Sarah Staley: And I just, the juice wasn’t worth the squeeze every time I sort of went and had those conversations. And Nate, our CMO, was like, do you want to come work with us? And I got here, and the people kept me. And I couldn’t be more sincere about that. And I think the testimonies that we all shared here today, we wouldn’t be on stage if we didn’t believe that whole heartedly.

Sarah Staley: I love you, Tife.

Sarah Staley: And so, we’re just really glad you’re here and would love to take any of your questions because we think that this is a really special place and would love to hear from you.

Sarah Staley: Monte, we’ve got a question right back here, and we’d love to get a mic to you.

Audience Member: Hello, I don’t know if you can hear me. So you guys mentioned that, or you ladies mentioned that, you have a woman ERG, and you started that two years ago. I’m curious what prompted that and who kind of initiated that development? And why it took, ’cause you guys have been in business now for 20 years, why it took 18 years to do that?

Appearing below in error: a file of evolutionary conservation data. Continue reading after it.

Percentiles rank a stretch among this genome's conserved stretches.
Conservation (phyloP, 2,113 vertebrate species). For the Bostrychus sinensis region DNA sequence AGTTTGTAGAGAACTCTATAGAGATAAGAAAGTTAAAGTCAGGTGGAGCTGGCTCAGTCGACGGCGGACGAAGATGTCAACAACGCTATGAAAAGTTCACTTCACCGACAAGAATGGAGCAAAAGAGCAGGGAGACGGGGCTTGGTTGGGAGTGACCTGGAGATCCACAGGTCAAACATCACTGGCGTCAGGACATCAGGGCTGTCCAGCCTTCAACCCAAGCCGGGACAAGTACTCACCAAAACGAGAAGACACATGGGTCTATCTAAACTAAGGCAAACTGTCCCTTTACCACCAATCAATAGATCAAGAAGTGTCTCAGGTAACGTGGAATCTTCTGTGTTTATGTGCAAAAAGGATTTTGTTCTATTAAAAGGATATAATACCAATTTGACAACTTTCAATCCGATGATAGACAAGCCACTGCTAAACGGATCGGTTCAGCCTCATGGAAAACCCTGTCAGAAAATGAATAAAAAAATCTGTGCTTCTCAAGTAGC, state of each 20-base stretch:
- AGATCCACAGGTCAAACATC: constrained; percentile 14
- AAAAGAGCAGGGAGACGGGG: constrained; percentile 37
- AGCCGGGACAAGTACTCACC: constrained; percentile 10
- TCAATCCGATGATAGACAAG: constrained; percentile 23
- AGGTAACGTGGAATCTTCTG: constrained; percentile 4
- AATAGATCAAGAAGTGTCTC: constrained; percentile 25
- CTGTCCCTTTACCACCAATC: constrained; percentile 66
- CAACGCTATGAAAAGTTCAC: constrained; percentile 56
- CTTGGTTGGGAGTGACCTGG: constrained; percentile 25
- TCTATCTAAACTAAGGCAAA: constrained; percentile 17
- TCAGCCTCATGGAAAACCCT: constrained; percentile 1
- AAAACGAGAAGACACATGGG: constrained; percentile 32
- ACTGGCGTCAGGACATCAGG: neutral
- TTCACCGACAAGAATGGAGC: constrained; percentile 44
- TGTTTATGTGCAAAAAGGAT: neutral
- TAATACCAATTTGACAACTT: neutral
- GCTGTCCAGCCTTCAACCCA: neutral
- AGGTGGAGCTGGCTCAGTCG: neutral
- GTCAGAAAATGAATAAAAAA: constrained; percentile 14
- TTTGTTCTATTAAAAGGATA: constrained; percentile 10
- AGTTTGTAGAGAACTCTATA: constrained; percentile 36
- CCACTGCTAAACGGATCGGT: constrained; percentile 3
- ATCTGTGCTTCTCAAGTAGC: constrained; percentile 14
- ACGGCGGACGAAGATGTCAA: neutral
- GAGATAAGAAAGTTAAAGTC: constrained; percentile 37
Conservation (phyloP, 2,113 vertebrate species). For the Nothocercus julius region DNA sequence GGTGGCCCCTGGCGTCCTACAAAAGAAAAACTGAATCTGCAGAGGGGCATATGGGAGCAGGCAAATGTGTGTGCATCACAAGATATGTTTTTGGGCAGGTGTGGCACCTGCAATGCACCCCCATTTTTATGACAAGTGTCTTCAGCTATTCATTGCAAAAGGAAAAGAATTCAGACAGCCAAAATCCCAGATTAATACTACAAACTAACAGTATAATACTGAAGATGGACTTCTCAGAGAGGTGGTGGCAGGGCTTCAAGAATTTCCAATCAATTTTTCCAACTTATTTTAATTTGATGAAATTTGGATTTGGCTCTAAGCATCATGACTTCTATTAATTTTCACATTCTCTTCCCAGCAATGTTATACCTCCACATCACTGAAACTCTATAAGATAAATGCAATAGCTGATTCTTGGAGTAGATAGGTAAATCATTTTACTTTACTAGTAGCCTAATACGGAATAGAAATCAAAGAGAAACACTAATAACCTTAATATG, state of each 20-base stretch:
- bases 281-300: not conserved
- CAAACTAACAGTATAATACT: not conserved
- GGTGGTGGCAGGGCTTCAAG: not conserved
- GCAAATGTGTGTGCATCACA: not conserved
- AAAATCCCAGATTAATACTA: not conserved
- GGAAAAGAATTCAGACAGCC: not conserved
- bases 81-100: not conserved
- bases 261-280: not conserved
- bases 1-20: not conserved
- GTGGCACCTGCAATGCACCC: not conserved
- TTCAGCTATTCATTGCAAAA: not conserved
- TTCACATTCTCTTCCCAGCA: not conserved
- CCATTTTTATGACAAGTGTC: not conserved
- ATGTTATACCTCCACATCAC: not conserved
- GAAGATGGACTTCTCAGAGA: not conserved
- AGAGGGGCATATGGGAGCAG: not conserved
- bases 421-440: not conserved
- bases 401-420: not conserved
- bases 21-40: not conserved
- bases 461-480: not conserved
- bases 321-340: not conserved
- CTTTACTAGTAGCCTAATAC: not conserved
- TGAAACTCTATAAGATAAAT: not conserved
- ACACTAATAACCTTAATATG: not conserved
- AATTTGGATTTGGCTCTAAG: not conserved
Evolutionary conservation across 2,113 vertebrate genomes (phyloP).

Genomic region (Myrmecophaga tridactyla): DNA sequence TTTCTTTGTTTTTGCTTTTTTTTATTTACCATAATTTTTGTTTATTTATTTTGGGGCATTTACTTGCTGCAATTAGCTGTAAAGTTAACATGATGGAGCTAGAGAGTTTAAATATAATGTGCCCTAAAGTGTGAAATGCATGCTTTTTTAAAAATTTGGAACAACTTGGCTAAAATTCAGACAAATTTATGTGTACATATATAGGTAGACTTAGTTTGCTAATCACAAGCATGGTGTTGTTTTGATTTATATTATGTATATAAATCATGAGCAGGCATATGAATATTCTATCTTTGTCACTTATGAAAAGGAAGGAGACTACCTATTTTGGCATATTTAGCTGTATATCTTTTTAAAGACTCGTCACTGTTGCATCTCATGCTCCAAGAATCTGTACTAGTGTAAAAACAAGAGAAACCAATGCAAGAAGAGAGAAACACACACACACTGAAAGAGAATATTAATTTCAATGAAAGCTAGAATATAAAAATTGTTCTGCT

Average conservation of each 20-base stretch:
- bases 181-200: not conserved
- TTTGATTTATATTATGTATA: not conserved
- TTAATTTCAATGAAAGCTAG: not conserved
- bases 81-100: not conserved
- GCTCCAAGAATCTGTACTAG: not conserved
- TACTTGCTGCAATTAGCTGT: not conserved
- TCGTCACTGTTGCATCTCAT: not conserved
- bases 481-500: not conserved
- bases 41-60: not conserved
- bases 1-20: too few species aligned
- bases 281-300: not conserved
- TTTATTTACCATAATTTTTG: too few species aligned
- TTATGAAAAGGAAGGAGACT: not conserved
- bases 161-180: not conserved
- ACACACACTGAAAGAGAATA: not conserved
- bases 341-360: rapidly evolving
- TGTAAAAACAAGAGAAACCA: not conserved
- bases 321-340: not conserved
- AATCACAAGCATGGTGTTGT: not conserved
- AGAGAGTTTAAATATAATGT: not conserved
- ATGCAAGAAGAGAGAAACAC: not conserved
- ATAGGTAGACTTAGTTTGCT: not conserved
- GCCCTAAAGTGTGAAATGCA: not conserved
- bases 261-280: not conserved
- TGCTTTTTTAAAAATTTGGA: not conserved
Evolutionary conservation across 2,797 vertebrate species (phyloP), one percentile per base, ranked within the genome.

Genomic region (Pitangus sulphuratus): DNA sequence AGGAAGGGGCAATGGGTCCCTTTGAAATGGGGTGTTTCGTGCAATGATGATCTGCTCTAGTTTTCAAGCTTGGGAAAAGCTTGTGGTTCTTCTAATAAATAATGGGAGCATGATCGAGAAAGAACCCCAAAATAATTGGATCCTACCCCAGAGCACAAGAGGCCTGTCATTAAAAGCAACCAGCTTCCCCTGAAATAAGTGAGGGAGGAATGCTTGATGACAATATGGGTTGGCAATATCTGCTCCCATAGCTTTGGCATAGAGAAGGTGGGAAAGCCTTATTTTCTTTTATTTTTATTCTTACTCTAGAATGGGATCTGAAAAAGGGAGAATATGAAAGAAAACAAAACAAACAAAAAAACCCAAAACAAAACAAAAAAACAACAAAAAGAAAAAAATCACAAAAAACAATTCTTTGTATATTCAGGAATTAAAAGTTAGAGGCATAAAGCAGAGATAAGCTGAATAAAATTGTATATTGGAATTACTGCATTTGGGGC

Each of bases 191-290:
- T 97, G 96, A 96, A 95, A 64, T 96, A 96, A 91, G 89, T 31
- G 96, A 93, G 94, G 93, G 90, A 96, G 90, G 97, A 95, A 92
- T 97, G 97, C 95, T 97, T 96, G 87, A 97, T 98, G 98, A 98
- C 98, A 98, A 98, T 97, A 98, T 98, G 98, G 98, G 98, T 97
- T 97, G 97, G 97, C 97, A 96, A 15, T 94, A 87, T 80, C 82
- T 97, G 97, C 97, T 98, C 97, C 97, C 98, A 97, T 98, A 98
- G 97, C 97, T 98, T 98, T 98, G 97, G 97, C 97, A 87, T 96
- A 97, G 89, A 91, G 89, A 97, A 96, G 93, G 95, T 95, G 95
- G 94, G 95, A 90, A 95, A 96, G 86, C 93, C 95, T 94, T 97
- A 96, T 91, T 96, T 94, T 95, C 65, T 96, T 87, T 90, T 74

Sonali Sambhus: So no guesses on who started it, it was women of, right? So it was all of us coming together. Why wasn’t it done in the past 18 years? I wasn’t here to witness that or answer that, but what I can say is I think, from an HR perspective, as the entire leadership perspective, there’s an immense support for charting that initiative. But really, we do a bunch of things.